Thursday, March 31, 2011

The blogger becomes the bloggie!

Hey all,
Here's a nice interview from The Purple Cabbage.

You’ve Been Warren-ed!
Posted on April 1, 2011 by The Purple Cabbage

Over the past few years, blogging has become an integral part of the way we receive and share information. It has effectively put the power of the media in the hands of anyone with a computer (or smart phone) and something to say. The service has impacted everything from global news media to pop culture.

In an interview with Toronto drummer Ted Warren, he explains that blogging for him has served as more of a personal outlet than a public one. Although the interview was originally planned to focus on blogging and its role in the jazz world, I couldn’t help but also ask about his latest project, Broadview, whose CD release will be taking place on the 3rd of April at Dora’s.

Purple Cabbage: Most Toronto jazz musicians don’t have a blog. What prompted you to start writing about your thoughts on music? Do you write for a specific audience, or has the writing served as a personal means of expression?

Ted Warren: The blog is mainly a way for me to talk about music with no one to answer to but myself. It’s meant for anyone who might find it useful – students, casual listeners etc. My Mom reads it faithfully, but she says she rarely understands what I’m talking about!

PC: In your blog, you not only share jazz related ideas, but cross genre as well. You also talk about your love for pop and classical music. How big a part does non-jazz music play in your drumming? How has listening to and playing other genres of music influenced your jazz playing?

TW: I’m glad you noticed that about the blog. I’ve always been interested in music I found exciting, regardless of genre. All the music that I like informs my listening, writing, and playing. There is also a lot of music called “jazz” that I don’t like much, although I would never mention it by name in my blog. I think if I hear music that sounds honest, creative, and inventive, I’ll want to hear more. Whether that’s Bartok or the Foo Fighters has never been an issue for me.

PC: From reading your blog, it becomes apparent that yourself, and most other accomplished jazz musicians, have broad artistic and creative interests, beyond the realm of jazz. How important do you think this is and why?

TW: I certainly like other forms of expression, such as films, dance and visual arts. Unfortunately, I don’t get around to checking much out. As well as my work on the drums (I would never call myself as jazz drummer as much as a musician that plays drums, regardless of style) I have been practicing a lot of piano, which is helping relate to harmony in a deeper way. I’ve also been playing harmonica, which has led to a much deeper interest and better appreciation of the blues. That’s some very deep music. I find all the music I play and listen to keeps me feeling fresh and creative. I can never imagine playing or listening to one type of music. It would be like only getting to eat one kind of candy. It’s nice, but why would you bother?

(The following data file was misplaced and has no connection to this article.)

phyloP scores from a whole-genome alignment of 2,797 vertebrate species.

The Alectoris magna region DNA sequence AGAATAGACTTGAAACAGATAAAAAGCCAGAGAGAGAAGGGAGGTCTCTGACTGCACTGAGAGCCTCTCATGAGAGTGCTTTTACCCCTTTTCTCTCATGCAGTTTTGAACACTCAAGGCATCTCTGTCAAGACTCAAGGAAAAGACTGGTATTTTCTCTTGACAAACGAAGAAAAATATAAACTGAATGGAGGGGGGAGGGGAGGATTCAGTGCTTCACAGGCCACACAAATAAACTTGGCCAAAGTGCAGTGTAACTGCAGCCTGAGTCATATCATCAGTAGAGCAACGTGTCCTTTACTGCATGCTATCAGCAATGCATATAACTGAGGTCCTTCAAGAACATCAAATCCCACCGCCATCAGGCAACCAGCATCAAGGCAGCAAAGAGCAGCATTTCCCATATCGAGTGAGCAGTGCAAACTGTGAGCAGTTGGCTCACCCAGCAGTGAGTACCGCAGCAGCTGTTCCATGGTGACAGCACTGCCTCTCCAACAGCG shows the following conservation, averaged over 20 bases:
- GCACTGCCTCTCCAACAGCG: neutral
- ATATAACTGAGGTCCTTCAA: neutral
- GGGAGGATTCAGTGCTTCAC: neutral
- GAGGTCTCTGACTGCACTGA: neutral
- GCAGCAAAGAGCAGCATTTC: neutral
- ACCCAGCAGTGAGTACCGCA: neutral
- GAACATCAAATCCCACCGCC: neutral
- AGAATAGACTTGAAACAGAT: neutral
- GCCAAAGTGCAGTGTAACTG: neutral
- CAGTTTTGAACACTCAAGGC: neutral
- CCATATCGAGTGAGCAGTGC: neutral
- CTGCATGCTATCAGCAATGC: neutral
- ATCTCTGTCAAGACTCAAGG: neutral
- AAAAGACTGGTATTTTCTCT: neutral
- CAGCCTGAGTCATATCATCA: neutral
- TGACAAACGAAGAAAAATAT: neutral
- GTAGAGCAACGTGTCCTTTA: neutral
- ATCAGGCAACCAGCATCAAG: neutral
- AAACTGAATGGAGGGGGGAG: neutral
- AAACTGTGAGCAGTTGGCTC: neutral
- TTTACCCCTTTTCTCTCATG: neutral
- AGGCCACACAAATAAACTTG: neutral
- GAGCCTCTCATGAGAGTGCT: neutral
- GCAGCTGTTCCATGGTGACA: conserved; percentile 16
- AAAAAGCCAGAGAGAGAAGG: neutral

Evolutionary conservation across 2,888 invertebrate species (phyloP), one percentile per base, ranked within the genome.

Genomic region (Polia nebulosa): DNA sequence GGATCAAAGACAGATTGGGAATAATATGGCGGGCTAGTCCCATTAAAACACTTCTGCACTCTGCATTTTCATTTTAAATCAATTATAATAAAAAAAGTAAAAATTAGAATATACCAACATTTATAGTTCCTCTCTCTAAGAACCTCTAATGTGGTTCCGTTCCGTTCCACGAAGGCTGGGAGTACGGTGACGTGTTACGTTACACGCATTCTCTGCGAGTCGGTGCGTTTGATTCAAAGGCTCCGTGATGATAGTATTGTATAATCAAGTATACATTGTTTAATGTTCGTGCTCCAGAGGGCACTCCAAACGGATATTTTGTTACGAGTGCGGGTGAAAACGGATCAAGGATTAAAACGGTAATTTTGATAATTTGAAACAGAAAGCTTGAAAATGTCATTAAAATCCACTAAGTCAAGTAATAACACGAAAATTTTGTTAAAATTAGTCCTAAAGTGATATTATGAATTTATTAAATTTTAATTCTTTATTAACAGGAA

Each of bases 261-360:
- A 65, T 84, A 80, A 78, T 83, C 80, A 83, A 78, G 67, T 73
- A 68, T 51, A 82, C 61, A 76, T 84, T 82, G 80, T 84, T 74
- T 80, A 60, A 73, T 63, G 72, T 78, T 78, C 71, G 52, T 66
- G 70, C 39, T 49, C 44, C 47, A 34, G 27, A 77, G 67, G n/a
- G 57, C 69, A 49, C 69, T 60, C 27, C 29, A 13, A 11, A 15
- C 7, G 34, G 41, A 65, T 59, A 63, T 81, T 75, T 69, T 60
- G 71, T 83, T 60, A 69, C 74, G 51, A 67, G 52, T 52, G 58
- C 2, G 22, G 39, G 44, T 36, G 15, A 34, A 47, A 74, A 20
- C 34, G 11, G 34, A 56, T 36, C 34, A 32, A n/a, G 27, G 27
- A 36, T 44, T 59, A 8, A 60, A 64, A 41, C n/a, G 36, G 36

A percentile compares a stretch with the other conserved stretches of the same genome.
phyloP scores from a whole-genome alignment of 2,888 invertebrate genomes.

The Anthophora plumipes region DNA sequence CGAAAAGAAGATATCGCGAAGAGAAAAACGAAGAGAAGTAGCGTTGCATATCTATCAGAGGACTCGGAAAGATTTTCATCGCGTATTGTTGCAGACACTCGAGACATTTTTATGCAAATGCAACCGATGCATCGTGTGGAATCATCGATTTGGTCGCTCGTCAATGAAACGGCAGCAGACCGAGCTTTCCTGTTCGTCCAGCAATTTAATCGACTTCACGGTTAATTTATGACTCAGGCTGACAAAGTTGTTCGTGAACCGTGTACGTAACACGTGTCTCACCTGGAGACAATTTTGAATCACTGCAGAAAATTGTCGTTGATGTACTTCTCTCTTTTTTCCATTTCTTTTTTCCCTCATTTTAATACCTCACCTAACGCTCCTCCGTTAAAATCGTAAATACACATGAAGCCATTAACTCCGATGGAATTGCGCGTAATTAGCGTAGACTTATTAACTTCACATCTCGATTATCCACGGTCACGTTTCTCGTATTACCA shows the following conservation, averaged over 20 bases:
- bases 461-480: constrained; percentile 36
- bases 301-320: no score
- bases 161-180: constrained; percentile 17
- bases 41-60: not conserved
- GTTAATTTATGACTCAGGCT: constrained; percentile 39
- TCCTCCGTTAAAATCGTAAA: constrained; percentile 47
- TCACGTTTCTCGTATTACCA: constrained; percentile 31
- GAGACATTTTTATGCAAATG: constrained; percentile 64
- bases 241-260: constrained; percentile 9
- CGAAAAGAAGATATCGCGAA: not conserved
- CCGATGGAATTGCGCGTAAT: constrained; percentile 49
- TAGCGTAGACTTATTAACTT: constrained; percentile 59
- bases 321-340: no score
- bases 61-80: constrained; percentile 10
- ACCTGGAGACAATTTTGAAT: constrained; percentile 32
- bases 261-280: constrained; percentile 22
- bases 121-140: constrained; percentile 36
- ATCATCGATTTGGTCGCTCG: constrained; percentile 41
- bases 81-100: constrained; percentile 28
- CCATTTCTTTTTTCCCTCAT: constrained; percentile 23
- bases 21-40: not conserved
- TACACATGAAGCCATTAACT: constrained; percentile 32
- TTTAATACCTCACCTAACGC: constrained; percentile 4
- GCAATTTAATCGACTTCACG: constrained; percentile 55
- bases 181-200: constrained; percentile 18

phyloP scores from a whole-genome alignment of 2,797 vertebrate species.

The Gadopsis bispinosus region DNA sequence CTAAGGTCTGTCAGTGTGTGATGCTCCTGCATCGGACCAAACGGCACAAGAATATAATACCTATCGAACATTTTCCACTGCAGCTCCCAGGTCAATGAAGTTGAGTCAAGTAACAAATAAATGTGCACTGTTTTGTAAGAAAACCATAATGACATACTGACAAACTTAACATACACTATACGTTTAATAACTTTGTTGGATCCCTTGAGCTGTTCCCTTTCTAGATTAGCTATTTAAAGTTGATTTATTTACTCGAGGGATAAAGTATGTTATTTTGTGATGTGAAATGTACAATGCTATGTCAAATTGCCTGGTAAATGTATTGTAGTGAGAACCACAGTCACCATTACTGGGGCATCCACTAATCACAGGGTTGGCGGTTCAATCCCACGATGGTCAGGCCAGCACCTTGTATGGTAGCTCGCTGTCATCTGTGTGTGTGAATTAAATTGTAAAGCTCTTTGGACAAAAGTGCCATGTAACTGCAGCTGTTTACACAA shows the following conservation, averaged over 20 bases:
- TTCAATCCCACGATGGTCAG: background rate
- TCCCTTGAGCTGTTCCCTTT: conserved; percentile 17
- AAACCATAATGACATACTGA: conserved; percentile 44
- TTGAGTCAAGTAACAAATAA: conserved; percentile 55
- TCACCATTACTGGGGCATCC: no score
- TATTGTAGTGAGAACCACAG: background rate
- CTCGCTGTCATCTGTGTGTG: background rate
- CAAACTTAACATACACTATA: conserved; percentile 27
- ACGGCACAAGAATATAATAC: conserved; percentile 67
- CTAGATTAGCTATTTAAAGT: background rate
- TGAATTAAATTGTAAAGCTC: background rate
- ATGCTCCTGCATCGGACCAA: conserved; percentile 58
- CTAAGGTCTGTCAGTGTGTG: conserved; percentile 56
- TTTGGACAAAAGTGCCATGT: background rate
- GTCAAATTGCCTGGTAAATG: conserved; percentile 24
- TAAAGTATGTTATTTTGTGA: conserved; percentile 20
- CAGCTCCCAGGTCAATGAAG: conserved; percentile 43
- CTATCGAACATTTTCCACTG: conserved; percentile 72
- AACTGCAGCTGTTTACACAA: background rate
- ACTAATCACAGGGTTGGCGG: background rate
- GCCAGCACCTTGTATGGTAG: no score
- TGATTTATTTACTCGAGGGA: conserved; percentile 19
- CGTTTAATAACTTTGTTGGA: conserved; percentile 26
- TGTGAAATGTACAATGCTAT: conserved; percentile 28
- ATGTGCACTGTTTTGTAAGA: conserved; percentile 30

PC: Steve Bellamy, of Addo Records, mentioned in an interview in February that you will be releasing a new record with your current group, Broadview, this year. When can we expect to hear it?

TW: The new Broadview recording is entitled “Two of Clubs” and will be released the first week of April. The band is doing a CD release on Sunday April 3rd at the Dora Keogh.

PC: Broadview features Mike Murley on tenor sax and Rich Brown on electric bass. Could you talk a little bit about the concept behind forming this group and some of the challenges and rewards that came about?

TW: In a nutshell, the initial concept behind Broadview was my desire to get an opportunity to play with Rich and Mike more often. I knew they would sound great in a chordless format and we would have a lot of fun playing together. I generally wrote specifically for the trio. With the chordless trio format, the challenge has been writing and performing music that relies on largely implied harmonies. At any one time, the listener hears the melody note and the bass note, and is required to imagine the notes in between. As a drummer, this is something that I feel I’ve had to work at in a different way, in contrast to the other two [Murley and Brown] who seem to have more of a natural feel for it. That being said, it has been and still is a fun challenge for me, and I’m really enjoying it. The playing, as I expected, has been a great joy from the very first note we played.

You can read more about what Ted has to say at his blog:
Catch Ted this month at his CD release at Dora’s on April 3rd and at the Rex on the 14th of April.

The Purple Cabbage
You can read more great jazz news here at The Purple Cabbage

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